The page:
8. Thank you so much for this post. As a grad student considering starting a family before the end of my PhD, I must admit this is a little terrifying. It is wonderful to hear that it can be done, but disheartening to hear how much of a struggle it is. Starting a family in itself is daunting, but this is only exacerbated when there seems to be so little support, and when any support you have is extremely unstable since you have no idea whether there will be any at all after you graduate. I also recently realized that none of the women in my department have children, and the absence of “role models”, or really anyone to turn to for advice, certainly doesn’t help. So I am thankful for the comments too, even if hearing of others’ experiences is not entirely reassuring, it certainly is helpful.

  9. Don’t know if this helps – of my childrens’ friends and family who have had babies in the last few years, I know of some mothers who have stayed home full time and others who have returned to work under various different arrangements. Both groups find it hard at times. From my own experience of a generation ago, no matter how ‘perfect’ you think your arrangements are, you will often feel totally overwhelmed. Young parents who work have a tough time and possibly can’t do anything with the same vigour they did before. Young parents who decide one of them stays home also have a tough time, from my observation, and still can’t do anything with the same vigour they did before.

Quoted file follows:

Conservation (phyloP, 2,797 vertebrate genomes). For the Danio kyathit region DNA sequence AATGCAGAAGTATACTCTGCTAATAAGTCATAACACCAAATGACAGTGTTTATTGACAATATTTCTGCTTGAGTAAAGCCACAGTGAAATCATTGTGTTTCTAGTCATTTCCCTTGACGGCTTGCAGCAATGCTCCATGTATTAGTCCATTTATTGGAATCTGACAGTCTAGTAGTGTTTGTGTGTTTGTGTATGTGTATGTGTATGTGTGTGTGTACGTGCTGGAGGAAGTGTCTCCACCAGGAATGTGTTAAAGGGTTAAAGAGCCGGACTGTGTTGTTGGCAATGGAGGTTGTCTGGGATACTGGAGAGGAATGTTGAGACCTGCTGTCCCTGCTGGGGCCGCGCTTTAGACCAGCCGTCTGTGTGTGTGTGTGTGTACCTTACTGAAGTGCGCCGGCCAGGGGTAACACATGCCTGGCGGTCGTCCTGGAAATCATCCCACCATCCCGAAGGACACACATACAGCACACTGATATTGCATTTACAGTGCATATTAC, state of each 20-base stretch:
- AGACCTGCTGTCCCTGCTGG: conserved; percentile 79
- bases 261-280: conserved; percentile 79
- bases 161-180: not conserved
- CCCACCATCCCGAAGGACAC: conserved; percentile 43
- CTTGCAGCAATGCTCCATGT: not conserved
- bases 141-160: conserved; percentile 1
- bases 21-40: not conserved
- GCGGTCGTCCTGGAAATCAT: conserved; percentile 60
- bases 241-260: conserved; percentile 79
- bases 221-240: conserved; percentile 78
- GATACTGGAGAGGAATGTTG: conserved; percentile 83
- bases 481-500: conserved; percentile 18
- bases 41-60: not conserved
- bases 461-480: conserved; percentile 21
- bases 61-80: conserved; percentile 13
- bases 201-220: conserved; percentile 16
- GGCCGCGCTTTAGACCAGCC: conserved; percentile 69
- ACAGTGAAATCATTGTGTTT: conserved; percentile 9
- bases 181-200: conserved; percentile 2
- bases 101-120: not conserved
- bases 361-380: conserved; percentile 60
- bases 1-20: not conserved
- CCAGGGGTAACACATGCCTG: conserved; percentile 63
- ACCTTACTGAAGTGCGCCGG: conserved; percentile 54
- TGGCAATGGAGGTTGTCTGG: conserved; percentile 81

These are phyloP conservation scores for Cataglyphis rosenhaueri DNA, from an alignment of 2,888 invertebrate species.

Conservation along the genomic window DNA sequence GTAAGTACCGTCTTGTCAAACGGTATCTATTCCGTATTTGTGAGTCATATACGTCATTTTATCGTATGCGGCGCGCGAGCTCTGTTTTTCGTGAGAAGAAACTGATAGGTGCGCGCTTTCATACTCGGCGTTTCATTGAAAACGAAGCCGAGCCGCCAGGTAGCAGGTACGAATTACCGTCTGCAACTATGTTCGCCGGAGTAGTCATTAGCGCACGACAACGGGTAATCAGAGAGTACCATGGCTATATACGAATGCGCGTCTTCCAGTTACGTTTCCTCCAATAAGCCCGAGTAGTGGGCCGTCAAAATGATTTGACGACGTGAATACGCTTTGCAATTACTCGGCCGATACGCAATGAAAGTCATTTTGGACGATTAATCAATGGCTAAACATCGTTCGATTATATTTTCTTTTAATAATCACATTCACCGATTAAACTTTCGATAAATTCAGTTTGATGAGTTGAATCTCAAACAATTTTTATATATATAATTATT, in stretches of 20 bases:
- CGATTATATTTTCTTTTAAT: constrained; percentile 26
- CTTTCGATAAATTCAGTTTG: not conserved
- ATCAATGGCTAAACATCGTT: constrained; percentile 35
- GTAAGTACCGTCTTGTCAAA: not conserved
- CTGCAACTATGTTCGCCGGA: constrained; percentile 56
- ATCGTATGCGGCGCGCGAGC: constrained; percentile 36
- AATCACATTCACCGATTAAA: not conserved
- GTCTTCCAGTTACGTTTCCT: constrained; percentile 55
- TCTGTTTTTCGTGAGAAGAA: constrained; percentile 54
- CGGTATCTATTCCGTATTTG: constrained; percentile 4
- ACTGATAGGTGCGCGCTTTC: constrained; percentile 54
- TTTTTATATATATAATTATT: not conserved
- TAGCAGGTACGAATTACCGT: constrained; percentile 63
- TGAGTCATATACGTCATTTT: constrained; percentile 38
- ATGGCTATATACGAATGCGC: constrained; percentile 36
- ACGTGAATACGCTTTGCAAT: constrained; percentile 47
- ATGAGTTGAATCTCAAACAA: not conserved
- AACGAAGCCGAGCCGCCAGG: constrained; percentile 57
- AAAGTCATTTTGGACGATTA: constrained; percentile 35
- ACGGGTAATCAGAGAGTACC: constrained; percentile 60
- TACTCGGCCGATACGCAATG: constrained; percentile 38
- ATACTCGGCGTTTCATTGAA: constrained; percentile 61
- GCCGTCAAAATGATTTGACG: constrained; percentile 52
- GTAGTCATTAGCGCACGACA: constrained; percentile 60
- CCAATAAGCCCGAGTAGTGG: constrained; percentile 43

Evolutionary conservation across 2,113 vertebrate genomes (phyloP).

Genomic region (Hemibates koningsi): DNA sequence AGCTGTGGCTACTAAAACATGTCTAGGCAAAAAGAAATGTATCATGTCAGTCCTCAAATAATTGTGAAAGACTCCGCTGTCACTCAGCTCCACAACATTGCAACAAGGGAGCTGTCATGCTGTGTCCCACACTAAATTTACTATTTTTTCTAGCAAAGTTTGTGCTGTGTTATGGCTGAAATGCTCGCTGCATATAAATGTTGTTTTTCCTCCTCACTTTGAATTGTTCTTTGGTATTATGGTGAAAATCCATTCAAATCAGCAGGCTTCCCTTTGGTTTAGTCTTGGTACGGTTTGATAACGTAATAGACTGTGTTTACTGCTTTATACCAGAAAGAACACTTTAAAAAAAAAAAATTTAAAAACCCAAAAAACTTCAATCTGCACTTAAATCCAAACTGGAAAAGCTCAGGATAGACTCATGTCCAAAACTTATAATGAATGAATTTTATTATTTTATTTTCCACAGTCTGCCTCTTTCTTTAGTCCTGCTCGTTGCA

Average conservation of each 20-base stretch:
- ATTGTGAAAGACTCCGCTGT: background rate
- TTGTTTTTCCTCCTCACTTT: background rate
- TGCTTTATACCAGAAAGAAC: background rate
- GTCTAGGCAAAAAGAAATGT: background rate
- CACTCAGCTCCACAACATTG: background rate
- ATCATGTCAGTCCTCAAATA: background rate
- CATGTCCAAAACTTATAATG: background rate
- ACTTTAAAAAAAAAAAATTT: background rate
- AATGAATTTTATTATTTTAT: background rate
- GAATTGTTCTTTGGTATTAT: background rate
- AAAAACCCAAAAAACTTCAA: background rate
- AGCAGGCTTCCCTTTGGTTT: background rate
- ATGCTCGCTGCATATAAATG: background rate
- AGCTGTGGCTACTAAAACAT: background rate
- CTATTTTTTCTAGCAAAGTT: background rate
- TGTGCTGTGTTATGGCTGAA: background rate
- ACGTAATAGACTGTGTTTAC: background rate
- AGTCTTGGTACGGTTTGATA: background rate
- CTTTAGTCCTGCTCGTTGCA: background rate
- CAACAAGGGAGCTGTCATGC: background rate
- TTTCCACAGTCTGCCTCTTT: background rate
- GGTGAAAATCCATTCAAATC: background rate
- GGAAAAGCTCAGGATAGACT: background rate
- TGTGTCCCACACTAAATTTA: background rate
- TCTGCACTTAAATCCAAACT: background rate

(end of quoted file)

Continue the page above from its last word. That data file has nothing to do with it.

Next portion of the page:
If you have an internal need to continue your profession, that is important for you and eventually, with yourself cared for in this way, it will also be important for the whole family. Whatever you decide to do is right for you, just hold that thought and forge forward. Raising kids is a very special extra that some of us are fortunate enough to experience. Be confident in whatever you decide, and be forthright if you think you need extra considerations at work.

    I wish all of you the very, very best. It will work out Ok in the end.

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  14. Spot on. It was told to me (with a sneer) multiple times that having children was a ‘choice’ and you would have to deal with the consequences/career hit if you ‘chose’ to have children.

  15. Wow! You hit home with so many of these points. I was pregnant with with my son during qualifying exams, and did my comps when he was 3 months old. My department and committee are supportive in the sense that they also wish academia was friendlier to women with or planning on having children. The structural obstacles are hard for even our graduate chair to fight. I feel fortunate that my pregnancy wasn’t made out to be a medical diagnosis, but it’s been hard being asking to extend myself further than I already do as a new mom. Women shouldn’t have to choose between their families and their careers. It’s such a trap to make this choice, and then to be judged for our choices…all of which seem to be open for public and private judgment. Thanks for writing about your experience!